Screen » Film

The Love of Money

Memorable film of a family destroyed by greed

by

A year ago, film director Robert Altman died at the age of 81, shortly after completing Prairie Home Companion. Ingmar Bergman, 89, and Michelangelo Antonioni, 94, both died this year on July 30. All three directors worked long after what is considered retirement age, making movies or working on other creative endeavors up until the end. Three years ago, another seasoned director, Sidney Lumet (Network, Serpico), won a Lifetime Achievement Oscar. Lumet is also not resting on past accomplishments but still going strong at age 83. His latest film, Before the Devil Knows You're Dead, is a stark and gloomy look at the people in one unhealthy family.

Before the Devil Knows You're Dead is the story of two brothers, one a greedy, drug-addicted scoundrel and the other hard-pressed for cash, pathetic and easily manipulated. The older brother, Andy, played by Philip Seymour Hoffman, has plenty of money, but always wants more. His younger brother Hank, played by Ethan Hawke, cannot even afford to pay his child support. Andy concocts a plan to address their financial concerns and persuades his reluctant brother to participate. Andy is the kind of older brother no one needs. His plan is to knock off what he thinks is an easy target: a small jewelry shop with hundreds of thousands of dollars worth of jewelry, attended only by a "dumb old lady." Since the jewelry is insured, Andy concludes that it will be a "victimless" crime. And he expects Hank to do the dirty and dangerous work. Hank is timid and unsure of himself, but is in debt and has lost credibility with his daughter, who calls him a "loser." So he solicits help from a more experienced criminal, Bobby (Brian F. O'Byrne). Nothing goes as planned, and both Hank and Andy are faced with the task of trying to conceal their involvement in the crime.

The acting in this film is strong and convincing, which is to be expected from this first-rate cast with at least nine Academy Award nominations among them. The parasitic Andy is irritating as he sacrifices others. "It's too late to think. This is our future," he tells Hank, who is wisely having second thoughts about robbing the store. Hawke's performance as the stressed-out and immature "baby" brother is especially fascinating. In one beautiful and simple, but very effective scene, Hank, for only a few seconds, considers suicide as a means of escaping his dilemma. Gina (Marisa Tomei) is Andy's trophy wife, but she considers Hank more of a catch than his brother. In another fine performance, she moves lazily across the screen like a woman in a daze, completely oblivious to her own nakedness. Albert Finney presents a powerful and very emotional performance as Charles, the father. Their bad behavior has a degrading impact on him, and in his grief and despair, he begins behaving like Andy. Aleksa Palladino is perfect in a minor role as Chris, Bobby's hard-edged girlfriend. The women in Before the Devil Knows You're Dead are like fine pieces of furniture, cosmetic touches that exist only for the comfort and pleasure of others. They are not taken seriously as human beings, but ignored, used and then dismissed.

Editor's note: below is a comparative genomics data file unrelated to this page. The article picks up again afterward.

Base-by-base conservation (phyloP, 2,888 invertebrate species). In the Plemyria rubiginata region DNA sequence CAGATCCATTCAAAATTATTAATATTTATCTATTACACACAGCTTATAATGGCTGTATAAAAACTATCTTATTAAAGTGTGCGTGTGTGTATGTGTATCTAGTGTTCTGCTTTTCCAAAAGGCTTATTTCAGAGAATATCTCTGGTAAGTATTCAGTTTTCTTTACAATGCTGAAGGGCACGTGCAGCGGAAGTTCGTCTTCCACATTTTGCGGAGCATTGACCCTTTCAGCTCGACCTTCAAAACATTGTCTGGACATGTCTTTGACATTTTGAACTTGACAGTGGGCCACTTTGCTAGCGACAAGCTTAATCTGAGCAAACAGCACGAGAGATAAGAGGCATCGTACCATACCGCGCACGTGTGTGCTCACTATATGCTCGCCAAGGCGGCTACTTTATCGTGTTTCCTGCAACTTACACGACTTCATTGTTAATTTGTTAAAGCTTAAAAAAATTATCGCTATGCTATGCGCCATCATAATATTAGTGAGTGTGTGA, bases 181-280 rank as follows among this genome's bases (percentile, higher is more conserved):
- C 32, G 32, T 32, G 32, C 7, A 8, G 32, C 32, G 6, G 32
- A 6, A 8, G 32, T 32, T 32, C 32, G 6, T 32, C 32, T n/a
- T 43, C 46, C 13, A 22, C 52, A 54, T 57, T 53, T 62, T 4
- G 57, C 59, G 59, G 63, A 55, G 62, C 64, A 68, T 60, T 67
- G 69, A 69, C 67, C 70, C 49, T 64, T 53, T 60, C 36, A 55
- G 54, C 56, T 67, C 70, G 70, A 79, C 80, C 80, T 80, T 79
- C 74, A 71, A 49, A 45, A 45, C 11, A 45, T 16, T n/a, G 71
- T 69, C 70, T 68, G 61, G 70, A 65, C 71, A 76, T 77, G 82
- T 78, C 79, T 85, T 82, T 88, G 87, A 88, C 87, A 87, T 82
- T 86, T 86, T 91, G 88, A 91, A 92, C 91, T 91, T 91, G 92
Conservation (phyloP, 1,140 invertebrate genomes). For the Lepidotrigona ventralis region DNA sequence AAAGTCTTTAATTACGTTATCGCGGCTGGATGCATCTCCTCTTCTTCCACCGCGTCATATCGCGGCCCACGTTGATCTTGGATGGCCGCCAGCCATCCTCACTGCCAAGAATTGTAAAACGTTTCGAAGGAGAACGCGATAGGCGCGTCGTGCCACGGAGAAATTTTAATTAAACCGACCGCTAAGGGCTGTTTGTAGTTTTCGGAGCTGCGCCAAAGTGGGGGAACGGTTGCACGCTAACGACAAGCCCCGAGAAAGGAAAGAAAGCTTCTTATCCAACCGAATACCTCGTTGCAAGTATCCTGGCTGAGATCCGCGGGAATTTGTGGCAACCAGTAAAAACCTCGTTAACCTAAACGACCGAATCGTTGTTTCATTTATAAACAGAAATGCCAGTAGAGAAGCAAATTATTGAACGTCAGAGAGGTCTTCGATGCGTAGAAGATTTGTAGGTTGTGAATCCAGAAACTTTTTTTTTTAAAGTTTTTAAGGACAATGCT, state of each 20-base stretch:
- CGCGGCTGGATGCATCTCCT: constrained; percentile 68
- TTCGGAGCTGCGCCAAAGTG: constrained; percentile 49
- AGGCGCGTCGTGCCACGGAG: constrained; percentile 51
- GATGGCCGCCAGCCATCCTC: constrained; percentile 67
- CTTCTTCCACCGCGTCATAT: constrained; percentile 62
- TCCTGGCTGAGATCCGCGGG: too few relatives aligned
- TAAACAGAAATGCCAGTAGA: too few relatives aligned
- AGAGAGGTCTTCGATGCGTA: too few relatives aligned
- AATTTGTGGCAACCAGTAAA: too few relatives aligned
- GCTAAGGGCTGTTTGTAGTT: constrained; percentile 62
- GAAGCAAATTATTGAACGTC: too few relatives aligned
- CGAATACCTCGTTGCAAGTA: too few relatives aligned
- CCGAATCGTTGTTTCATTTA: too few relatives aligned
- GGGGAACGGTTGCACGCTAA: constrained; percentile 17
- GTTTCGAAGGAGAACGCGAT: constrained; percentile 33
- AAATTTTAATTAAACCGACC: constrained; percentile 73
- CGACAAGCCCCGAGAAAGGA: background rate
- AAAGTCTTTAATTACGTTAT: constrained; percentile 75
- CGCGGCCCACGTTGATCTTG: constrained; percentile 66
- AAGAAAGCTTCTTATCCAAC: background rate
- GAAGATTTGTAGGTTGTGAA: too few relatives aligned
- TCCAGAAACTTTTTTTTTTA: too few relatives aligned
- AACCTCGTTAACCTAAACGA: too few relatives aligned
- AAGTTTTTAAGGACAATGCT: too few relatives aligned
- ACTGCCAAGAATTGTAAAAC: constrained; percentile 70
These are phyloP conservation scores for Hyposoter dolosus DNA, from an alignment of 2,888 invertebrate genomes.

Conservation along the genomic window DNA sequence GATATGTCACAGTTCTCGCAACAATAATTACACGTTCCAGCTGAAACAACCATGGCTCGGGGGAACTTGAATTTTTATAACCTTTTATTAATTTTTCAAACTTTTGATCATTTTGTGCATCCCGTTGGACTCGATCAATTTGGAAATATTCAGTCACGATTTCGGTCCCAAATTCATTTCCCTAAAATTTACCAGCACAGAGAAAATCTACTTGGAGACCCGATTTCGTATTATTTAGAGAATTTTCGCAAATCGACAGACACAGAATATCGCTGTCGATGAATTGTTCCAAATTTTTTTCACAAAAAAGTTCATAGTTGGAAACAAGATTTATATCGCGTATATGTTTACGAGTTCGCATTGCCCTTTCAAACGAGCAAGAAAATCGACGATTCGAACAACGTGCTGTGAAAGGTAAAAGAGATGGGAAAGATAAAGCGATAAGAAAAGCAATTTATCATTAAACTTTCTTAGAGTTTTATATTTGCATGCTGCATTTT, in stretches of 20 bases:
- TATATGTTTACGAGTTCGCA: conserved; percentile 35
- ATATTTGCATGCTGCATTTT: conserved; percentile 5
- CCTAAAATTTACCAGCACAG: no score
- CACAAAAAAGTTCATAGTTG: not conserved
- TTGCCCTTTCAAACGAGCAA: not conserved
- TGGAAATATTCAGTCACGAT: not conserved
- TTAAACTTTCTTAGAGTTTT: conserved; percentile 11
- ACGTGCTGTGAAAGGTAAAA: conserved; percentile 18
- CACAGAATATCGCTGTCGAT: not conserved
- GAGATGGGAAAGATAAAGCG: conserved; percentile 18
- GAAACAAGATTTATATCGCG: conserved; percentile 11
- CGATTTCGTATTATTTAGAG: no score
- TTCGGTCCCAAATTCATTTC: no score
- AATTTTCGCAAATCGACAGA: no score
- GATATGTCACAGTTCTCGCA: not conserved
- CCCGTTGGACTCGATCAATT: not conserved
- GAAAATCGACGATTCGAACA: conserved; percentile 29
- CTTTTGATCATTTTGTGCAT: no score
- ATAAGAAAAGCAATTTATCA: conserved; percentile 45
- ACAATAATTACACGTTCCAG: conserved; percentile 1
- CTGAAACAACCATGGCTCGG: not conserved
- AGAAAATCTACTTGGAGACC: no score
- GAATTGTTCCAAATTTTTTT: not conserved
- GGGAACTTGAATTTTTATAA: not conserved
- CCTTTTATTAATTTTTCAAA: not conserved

However powerful this film is, it does have a few weaknesses. Lumet tells his tale in a series of scenes out of chronological sequence. It doesn't make the story more difficult to follow, but the disorder seems like a pointless device. Creative ways of telling a story are usually welcome, but this film would have been more gripping if presented in a conventional manner.

In the credits at the end of the film, recognition is given to attorneys who provided legal counsel. The filmmakers should have considered seeking advice from a medical source also. Unfortunately, this is a common problem with contemporary films. Films such as Million Dollar Baby, Walk on Water and now, Before the Devil Knows You're Dead are well-made films weakened by medically implausible scenes.

This film is certainly worth seeing, especially for it's outstanding acting performances, but your impression of Before the Devil Knows You're Dead will be stronger if you leave the theater about 10 minutes before it's over.

Tags